HW1 - Startup#
Welcome to your first take-home assessment! In every assessment, we will define a set of problems we would like you to solve. Even if the assessment is solving some larger problem, we usually break it up into small sub-problems for you to help manage the work.
You’ll want to take shortcuts all year. You’ll be better off if you follow this pattern.
This section illustrates the STEPS you should take. You do NOT need to implement
problem_1 in this assignment.
This course will stress a development process called Test Driven Development. This means that you write your tests first! Of course your tests will fail, especially if you don’t have the method prototypes (or stubs) created yet. The order of operations goes like this.
Create the method prototype and doc-string. Do not implement!. Use the
pass as a placeholder for the implementation you will provide in step 3.
def problem_1(s): ''' This method will remove the first letter in the string s and replace all other occurence of that letter with a space. It will return the new string. If the string is empty, it will return an empty string. ''' pass
Create the test in the test Python file and verify failure by running the test file.
You may need to update the
.replit file to run the correct code.
from cse163_utils.py import assert_equals import hw1 def test_problem_1(): ''' Tests the method problem_1() ''' # Tests provided in the handout assert_equals(hw1.problem_1('sletstheresbeslight'), 'let there be light') assert_equals(hw1.problem_1('ssss'), ' ') # Edge Case assert_equals(hw1.problem_1('', '')) # My extra tests assert_equals(hw1.problem_1('?My?Tests?are?better!', 'My Tests are better!'))
implement the method
def problem_1(s): ''' This method will remove the first letter in the string s and replace all other occurance of that letter with a space. It will return the new string. If the string is empty, it will return an empty string. ''' if len(s) == 0: return '' return s[1:].replace(s[0:1], ' ')
For this assessment, we have already implemented some buggy solutions to these problems. Your job is to identify and fix the bugs.
Files and Tests#
You are provided with the following files:
hw1.pyis the (potentially buggy) code for the problems described below. hw1.py is not a runnable program, so we don’t use the main-method pattern.
hw1_test.pyis the file for you to put your own tests.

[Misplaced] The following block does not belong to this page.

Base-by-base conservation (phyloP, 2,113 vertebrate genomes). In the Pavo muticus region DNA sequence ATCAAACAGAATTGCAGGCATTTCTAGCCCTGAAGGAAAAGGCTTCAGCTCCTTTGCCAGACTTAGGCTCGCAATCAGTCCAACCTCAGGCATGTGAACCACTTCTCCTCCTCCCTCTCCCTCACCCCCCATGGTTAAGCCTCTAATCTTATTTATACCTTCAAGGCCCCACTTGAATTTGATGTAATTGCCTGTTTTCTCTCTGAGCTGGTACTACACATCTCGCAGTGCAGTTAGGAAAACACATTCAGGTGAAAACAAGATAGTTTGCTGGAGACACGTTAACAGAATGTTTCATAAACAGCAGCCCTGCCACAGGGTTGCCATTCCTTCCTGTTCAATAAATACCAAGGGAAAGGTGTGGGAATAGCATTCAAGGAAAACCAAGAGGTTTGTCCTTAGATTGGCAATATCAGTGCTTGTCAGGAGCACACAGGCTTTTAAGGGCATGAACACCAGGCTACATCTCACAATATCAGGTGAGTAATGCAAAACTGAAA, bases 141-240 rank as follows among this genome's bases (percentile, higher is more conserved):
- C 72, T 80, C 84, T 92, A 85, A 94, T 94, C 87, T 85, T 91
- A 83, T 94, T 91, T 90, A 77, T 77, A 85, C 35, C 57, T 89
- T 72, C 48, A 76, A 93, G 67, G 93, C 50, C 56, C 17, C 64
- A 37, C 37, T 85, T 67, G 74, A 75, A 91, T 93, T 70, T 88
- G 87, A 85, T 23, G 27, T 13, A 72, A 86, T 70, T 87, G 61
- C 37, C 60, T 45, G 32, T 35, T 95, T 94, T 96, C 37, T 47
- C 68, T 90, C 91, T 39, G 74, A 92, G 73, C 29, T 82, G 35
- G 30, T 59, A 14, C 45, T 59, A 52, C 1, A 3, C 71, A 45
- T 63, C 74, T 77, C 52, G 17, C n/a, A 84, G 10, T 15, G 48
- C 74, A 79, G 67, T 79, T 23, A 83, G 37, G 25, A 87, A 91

cse163_utils.pyis a helper file that has code to help you test your code. You do not need to look at or modify this file ever.
flake8configuration file that allows us to customize the types of warnings and errors students must fix.
You must submit your work to the Code Submission Site.
hw1_test.py: must have
main-patternto run all test methods
The only Unit Test provided in Replit is for the Challenge Question which is not graded.
Run in Replit
For this assignment
replit has been to be configured to run
See Building in Replit for how this is done. In future assignments,
you may want to modify this as you develop.
In the file named
hw1.py, implement three methods:
swip_swap. The description for each
method is found in the tabs below.
Note that there is a challenge question which is optional and not graded. See the Challenge Question section down below for details.
Write a function
funky_sum that does a special sum to combine two numbers. An initial (but incomplete) implementation has already been done for you! We will revisit funky_sum later in the spec to fix a bug in this initial code.
The function should take three parameters, the first two are numbers,
b, to combine and a third,
mix, is a number to determine the ratio to use from each.
mix acts as a “slider” to control how much to use of each number. If mix is 0 or less, the result should be the same as
a. On the other hand, if
mix is 1 or more, the result should be the same as
b. For any value of
mix between 0 and 1, it should add
b. The technical name for this operation is “linear interpolation”.
Here are some examples that you should make sure appear in
funky_sum(1, 3, 0.5)
funky_sum(1, 3, 0)
funky_sum(1, 3, 0.25)
funky_sum(1, 3, 0.6)
funky_sum(1, 3, 1)
Write a function total that takes an integer
n and returns the sum of the integers from 0 (inclusive) to n (inclusive). If
n is negative, the function should return the value
This method already been written for you, so you will not need to modify any code for this function. But, you will have to add doc-string documentation and add more tests to assure all special cases are covered.
Write a function
swip_swap that takes a string source and characters